1335MABINI proudly presents Ernest Concepcion in a solo exhibition titled “Just a Hint of Mayhem” from April 23 to May 20, 2016.
Ernest Concepcion, in his second solo exhibition at 1335MABINI titled “Just A Hint Of Mayhem”, comes up with new works that explore possibilities in painting in relation to photograph-based imagery and abstraction.
Cited last year as one of the CCP Thirteen Artists awardees, Concepcion works tangentially on the idea of representation based on references in Filipino culture from an expressionistic stance; mainly he is interested in his experimentation with medium and ground as he pushes paint to a level of rich, brightly-colored impastos.
His early set of works consists of illustration-based paintings, contoured and highly-figurative. Having lived and worked in New York for more than a decade, the artist, now living in Manila, develops an approach that derives itself from the potent visual character of a local culture that gives importance to sensorial experience. This then points towards an attitude that emphasizes form; the artist prepares his pigment that allows for a highly textured finish.
For this exhibition, the artist incorporates a set of images based on interiors of places most of which are local landmarks, and “defaces” them. When observed closely, it becomes a visual language of its own as the viewer is confronted with a ‘chaotic’ façade, partly erasing a preliminary painting of a photograph-based interior. He presents these works alongside several highly abstract pieces, which is a continuation of his exploration of form.
The defacement introduces a way of inviting a viewer to pause and “figure out” what is happening on the canvas, in the same manner that it affirms a specific type of “vandalizing”, which is an intrinsic quality of the work. Always painting in automatic and swiftly executed strokes, Concepcion places intuition, skill and fast composition to a group of two-dimensional works borne out of a need to react to an environment infused with an abundance of multi-sensory stimuli.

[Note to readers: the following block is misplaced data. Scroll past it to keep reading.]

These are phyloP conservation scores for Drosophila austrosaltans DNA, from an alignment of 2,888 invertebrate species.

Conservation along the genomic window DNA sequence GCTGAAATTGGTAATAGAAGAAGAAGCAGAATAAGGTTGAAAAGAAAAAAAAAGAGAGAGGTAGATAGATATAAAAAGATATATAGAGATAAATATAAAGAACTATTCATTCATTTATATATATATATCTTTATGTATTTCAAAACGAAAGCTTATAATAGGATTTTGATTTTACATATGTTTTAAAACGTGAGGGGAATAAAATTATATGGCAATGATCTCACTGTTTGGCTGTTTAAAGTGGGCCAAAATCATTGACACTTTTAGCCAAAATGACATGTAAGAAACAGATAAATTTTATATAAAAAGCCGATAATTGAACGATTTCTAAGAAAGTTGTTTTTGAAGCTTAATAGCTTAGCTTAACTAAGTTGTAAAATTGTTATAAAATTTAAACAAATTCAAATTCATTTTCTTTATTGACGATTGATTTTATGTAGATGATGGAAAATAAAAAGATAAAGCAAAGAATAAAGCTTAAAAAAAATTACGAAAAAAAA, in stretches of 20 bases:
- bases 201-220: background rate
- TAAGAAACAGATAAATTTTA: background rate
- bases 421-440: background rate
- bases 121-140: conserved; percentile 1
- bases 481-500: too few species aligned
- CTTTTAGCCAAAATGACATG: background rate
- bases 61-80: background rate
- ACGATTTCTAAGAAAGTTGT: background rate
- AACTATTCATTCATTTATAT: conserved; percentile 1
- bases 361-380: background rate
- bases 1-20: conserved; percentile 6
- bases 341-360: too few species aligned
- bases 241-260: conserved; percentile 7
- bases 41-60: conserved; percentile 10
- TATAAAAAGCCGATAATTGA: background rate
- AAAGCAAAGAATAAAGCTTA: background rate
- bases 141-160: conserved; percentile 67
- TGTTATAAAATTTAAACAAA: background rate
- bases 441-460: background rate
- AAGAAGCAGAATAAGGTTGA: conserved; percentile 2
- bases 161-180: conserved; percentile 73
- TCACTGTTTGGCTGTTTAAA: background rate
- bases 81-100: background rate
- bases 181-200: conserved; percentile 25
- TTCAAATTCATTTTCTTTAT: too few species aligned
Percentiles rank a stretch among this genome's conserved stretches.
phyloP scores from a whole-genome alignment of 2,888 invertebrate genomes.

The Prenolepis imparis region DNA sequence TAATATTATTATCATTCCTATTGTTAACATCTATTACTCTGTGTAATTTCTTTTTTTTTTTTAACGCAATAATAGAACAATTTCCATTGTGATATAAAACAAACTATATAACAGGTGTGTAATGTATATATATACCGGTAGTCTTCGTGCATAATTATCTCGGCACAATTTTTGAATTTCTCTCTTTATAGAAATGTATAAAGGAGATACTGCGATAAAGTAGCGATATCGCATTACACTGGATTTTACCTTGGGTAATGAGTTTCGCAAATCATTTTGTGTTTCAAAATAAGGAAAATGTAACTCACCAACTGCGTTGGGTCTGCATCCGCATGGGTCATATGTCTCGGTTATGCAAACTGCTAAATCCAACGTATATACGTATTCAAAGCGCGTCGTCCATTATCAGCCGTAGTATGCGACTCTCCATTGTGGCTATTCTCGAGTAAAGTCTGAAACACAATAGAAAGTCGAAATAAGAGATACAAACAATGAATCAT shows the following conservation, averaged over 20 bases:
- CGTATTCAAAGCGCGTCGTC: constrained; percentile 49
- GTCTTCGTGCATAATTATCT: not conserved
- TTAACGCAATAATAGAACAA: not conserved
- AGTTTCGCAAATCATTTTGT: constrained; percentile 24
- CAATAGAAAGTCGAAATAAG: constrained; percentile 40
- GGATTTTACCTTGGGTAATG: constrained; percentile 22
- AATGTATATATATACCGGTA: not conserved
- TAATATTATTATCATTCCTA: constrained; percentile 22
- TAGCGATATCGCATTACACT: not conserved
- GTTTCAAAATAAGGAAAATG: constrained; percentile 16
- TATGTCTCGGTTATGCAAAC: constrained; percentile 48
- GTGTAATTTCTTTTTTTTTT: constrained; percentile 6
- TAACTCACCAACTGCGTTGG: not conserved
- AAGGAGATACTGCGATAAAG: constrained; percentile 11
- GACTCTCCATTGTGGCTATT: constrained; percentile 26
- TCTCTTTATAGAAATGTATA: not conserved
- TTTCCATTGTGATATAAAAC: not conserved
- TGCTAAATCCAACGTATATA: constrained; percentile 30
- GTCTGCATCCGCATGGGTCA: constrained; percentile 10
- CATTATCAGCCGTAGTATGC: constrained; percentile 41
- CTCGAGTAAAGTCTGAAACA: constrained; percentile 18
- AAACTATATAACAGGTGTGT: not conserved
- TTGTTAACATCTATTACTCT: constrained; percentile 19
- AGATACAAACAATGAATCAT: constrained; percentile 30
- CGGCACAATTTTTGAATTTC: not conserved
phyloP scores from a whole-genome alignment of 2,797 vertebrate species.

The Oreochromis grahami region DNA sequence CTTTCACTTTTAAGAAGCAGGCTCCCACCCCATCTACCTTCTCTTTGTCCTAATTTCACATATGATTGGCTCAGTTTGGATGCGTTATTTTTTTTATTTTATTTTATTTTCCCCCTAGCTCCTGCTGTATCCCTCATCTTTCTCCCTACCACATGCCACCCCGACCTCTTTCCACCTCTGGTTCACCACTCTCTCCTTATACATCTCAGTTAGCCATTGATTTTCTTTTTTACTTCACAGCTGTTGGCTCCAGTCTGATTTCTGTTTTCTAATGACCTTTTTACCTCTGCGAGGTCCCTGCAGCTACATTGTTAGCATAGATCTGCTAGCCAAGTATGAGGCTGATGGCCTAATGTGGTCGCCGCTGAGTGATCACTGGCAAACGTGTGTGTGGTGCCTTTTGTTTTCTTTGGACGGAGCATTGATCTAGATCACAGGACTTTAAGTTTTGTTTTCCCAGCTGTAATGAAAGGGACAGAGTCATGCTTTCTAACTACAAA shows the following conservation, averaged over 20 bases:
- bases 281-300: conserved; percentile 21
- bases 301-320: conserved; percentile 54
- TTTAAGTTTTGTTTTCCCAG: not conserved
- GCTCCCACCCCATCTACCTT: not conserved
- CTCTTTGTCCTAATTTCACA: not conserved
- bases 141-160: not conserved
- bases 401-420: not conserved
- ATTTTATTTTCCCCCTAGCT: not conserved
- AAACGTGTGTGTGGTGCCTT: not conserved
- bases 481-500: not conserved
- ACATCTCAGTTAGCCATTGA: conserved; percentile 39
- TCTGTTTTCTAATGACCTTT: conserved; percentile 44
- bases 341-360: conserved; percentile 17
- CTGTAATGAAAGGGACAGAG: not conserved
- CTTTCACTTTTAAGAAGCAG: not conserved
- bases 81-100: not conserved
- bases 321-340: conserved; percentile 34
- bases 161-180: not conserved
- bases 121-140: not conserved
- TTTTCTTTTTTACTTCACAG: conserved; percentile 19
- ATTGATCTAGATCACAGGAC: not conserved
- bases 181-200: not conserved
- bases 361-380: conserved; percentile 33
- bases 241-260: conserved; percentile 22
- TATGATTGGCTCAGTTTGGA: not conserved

Artist Ernest Concepcion opens another solo exhibition at Tin-aw Art Gallery this July 2016. He presents a series of works defined by great attention to texture and surface, a seeming departure from his earlier pieces wherein backdrops of places and landmarks were apparent beneath impasto. Concepcion’s palette is vivid, his strokes textured, spontaneous, and thick. His current works take from objects as can be discerned in the mute outlines of buds and blooms within the tangle of paint as well as the mounds and hollows that define the surface of his works. He explores the possibility of material as purveyor of process and the relentless alternation of crafting and destruction as devices of design.
These recent works extend the continuum of a practice that explores dimensionality through the methods of painting and illustration. Concepcion explores materials that are viscous, those that endow terrain to painting’s ground and which allow him freedom, even pleasure in painting. He describes his method as departing from recognition of real objects which he uses as paths for paint, resin, plaster, among others to take in what can only be described as amalgam of form and the various ways it can be taken apart and made whole. Those contained in Concepcion’s canvases are tactile, vibrant, and in keeping with the exhibit title, Can’t Sit Still: replete with a miasmic and contagious restlessness.
Ernest Concepcion’s solo exhibition at Ysobel Art Gallery is titled “Unprecedented Views”. His current
paintings contain imagery that has references to his earlier works, an example of which is his Line Drawings. These consist of sci-fi-inspired illustrations based on several elements combining photograph-based sketches and abstraction. As a studio artist, Concepcion has always been interested in exploring the use of various plastic media, and for the past years has developed a technique with oil, enamel paint, and gypsum, putting out canvases with a highly textured finish.
For this exhibition, he has been able to come up with a fusion of his approaches to painting: improvising the illustrative free-flowing contour drawing, and preparing the textured full-of-color plane. This technique of loosely applying thick pigments of paint now becomes both a tool and backdrop for the surreal visual of his new works. The artist creates this set of boldly engaging landscapes where the subjects display a reflection of his selection of “space junk” references: representation of astronauts, rovers, satellites, and other objects in space. The outwardly playful way of having to present a painting with both illustration and abstraction leads to an interesting narrative.